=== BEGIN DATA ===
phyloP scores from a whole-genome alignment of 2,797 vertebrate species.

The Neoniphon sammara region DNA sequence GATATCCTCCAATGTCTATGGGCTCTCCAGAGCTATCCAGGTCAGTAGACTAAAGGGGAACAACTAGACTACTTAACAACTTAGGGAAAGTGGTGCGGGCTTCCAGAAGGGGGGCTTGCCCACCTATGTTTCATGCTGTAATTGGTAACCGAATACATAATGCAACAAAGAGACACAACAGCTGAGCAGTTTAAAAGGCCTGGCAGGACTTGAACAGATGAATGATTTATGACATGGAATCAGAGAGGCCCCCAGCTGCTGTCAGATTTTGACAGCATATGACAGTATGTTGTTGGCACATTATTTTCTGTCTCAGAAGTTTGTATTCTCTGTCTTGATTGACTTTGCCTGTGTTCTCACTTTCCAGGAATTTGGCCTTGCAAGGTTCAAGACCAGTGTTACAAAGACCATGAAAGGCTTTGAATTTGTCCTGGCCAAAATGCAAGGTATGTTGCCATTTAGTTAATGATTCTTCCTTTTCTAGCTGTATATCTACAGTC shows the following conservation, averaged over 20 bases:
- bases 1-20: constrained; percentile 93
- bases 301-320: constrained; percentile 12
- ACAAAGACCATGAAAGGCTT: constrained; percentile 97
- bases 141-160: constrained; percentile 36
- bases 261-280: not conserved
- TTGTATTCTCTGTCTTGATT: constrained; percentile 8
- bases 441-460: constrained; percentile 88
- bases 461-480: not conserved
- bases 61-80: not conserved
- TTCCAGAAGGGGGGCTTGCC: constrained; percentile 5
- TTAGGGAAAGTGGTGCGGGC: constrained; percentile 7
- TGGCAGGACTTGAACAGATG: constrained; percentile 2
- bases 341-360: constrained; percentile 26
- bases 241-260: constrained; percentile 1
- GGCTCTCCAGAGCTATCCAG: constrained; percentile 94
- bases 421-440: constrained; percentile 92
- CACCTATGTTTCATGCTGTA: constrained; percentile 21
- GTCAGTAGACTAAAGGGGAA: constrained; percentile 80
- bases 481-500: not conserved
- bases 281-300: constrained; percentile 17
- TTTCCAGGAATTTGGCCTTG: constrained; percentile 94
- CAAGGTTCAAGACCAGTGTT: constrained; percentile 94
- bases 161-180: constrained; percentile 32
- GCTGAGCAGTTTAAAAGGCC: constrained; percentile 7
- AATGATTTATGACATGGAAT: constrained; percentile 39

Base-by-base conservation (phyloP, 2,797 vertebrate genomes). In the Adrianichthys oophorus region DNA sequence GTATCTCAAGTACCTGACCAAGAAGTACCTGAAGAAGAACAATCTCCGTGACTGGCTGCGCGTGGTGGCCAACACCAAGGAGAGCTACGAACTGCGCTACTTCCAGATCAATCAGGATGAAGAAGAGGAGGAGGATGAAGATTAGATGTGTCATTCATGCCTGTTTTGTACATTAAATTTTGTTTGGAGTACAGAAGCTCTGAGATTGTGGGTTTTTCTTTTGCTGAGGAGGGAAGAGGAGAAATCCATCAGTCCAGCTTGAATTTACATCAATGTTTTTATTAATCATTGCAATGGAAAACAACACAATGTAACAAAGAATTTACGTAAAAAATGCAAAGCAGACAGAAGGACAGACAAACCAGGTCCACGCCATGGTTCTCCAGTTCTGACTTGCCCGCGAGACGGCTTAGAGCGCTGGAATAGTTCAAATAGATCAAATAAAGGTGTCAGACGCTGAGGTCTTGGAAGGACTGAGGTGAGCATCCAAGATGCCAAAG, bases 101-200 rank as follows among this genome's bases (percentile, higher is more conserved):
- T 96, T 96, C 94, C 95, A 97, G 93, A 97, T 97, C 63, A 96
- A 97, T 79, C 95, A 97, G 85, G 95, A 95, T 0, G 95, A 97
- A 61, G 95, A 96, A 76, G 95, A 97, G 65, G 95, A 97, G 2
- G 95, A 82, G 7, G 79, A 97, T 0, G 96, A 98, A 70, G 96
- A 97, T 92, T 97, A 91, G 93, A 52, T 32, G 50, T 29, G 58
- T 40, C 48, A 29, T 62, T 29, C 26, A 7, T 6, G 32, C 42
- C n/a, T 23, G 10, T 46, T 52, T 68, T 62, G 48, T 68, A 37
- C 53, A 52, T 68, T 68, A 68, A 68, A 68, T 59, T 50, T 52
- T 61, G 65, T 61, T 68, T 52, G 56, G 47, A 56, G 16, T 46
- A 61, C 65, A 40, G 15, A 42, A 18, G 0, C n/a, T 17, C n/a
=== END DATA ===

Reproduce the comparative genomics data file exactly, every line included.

phyloP scores from a whole-genome alignment of 2,797 vertebrate species.

The Neoniphon sammara region DNA sequence GATATCCTCCAATGTCTATGGGCTCTCCAGAGCTATCCAGGTCAGTAGACTAAAGGGGAACAACTAGACTACTTAACAACTTAGGGAAAGTGGTGCGGGCTTCCAGAAGGGGGGCTTGCCCACCTATGTTTCATGCTGTAATTGGTAACCGAATACATAATGCAACAAAGAGACACAACAGCTGAGCAGTTTAAAAGGCCTGGCAGGACTTGAACAGATGAATGATTTATGACATGGAATCAGAGAGGCCCCCAGCTGCTGTCAGATTTTGACAGCATATGACAGTATGTTGTTGGCACATTATTTTCTGTCTCAGAAGTTTGTATTCTCTGTCTTGATTGACTTTGCCTGTGTTCTCACTTTCCAGGAATTTGGCCTTGCAAGGTTCAAGACCAGTGTTACAAAGACCATGAAAGGCTTTGAATTTGTCCTGGCCAAAATGCAAGGTATGTTGCCATTTAGTTAATGATTCTTCCTTTTCTAGCTGTATATCTACAGTC shows the following conservation, averaged over 20 bases:
- bases 1-20: constrained; percentile 93
- bases 301-320: constrained; percentile 12
- ACAAAGACCATGAAAGGCTT: constrained; percentile 97
- bases 141-160: constrained; percentile 36
- bases 261-280: not conserved
- TTGTATTCTCTGTCTTGATT: constrained; percentile 8
- bases 441-460: constrained; percentile 88
- bases 461-480: not conserved
- bases 61-80: not conserved
- TTCCAGAAGGGGGGCTTGCC: constrained; percentile 5
- TTAGGGAAAGTGGTGCGGGC: constrained; percentile 7
- TGGCAGGACTTGAACAGATG: constrained; percentile 2
- bases 341-360: constrained; percentile 26
- bases 241-260: constrained; percentile 1
- GGCTCTCCAGAGCTATCCAG: constrained; percentile 94
- bases 421-440: constrained; percentile 92
- CACCTATGTTTCATGCTGTA: constrained; percentile 21
- GTCAGTAGACTAAAGGGGAA: constrained; percentile 80
- bases 481-500: not conserved
- bases 281-300: constrained; percentile 17
- TTTCCAGGAATTTGGCCTTG: constrained; percentile 94
- CAAGGTTCAAGACCAGTGTT: constrained; percentile 94
- bases 161-180: constrained; percentile 32
- GCTGAGCAGTTTAAAAGGCC: constrained; percentile 7
- AATGATTTATGACATGGAAT: constrained; percentile 39

Base-by-base conservation (phyloP, 2,797 vertebrate genomes). In the Adrianichthys oophorus region DNA sequence GTATCTCAAGTACCTGACCAAGAAGTACCTGAAGAAGAACAATCTCCGTGACTGGCTGCGCGTGGTGGCCAACACCAAGGAGAGCTACGAACTGCGCTACTTCCAGATCAATCAGGATGAAGAAGAGGAGGAGGATGAAGATTAGATGTGTCATTCATGCCTGTTTTGTACATTAAATTTTGTTTGGAGTACAGAAGCTCTGAGATTGTGGGTTTTTCTTTTGCTGAGGAGGGAAGAGGAGAAATCCATCAGTCCAGCTTGAATTTACATCAATGTTTTTATTAATCATTGCAATGGAAAACAACACAATGTAACAAAGAATTTACGTAAAAAATGCAAAGCAGACAGAAGGACAGACAAACCAGGTCCACGCCATGGTTCTCCAGTTCTGACTTGCCCGCGAGACGGCTTAGAGCGCTGGAATAGTTCAAATAGATCAAATAAAGGTGTCAGACGCTGAGGTCTTGGAAGGACTGAGGTGAGCATCCAAGATGCCAAAG, bases 101-200 rank as follows among this genome's bases (percentile, higher is more conserved):
- T 96, T 96, C 94, C 95, A 97, G 93, A 97, T 97, C 63, A 96
- A 97, T 79, C 95, A 97, G 85, G 95, A 95, T 0, G 95, A 97
- A 61, G 95, A 96, A 76, G 95, A 97, G 65, G 95, A 97, G 2
- G 95, A 82, G 7, G 79, A 97, T 0, G 96, A 98, A 70, G 96
- A 97, T 92, T 97, A 91, G 93, A 52, T 32, G 50, T 29, G 58
- T 40, C 48, A 29, T 62, T 29, C 26, A 7, T 6, G 32, C 42
- C n/a, T 23, G 10, T 46, T 52, T 68, T 62, G 48, T 68, A 37
- C 53, A 52, T 68, T 68, A 68, A 68, A 68, T 59, T 50, T 52
- T 61, G 65, T 61, T 68, T 52, G 56, G 47, A 56, G 16, T 46
- A 61, C 65, A 40, G 15, A 42, A 18, G 0, C n/a, T 17, C n/a